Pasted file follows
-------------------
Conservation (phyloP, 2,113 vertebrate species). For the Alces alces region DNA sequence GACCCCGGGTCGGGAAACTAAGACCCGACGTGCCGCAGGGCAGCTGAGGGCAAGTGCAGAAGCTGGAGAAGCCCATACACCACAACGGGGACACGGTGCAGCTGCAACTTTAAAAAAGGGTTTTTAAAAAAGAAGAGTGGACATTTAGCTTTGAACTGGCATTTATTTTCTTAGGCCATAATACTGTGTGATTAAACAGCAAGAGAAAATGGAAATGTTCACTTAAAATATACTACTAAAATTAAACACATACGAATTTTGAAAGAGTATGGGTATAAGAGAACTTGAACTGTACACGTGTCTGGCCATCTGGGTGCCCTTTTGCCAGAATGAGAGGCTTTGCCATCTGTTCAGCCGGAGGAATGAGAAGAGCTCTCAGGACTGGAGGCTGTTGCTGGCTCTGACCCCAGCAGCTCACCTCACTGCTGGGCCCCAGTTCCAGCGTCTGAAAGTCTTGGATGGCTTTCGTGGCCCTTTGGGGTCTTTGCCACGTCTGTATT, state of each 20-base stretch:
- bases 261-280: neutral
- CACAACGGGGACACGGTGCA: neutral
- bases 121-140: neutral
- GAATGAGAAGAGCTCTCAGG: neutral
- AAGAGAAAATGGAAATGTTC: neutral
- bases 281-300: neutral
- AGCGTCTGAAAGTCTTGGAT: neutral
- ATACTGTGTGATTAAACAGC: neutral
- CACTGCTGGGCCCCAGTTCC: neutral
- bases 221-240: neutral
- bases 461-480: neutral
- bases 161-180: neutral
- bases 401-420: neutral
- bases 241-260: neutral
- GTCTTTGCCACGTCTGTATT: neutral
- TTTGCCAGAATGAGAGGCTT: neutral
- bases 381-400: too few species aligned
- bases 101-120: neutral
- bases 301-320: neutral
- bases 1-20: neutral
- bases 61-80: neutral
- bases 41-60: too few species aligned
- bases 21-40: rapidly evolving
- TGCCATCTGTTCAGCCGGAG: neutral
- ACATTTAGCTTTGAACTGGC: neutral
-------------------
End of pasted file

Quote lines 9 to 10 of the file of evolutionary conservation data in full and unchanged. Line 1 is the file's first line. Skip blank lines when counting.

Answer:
- ATACTGTGTGATTAAACAGC: neutral
- CACTGCTGGGCCCCAGTTCC: neutral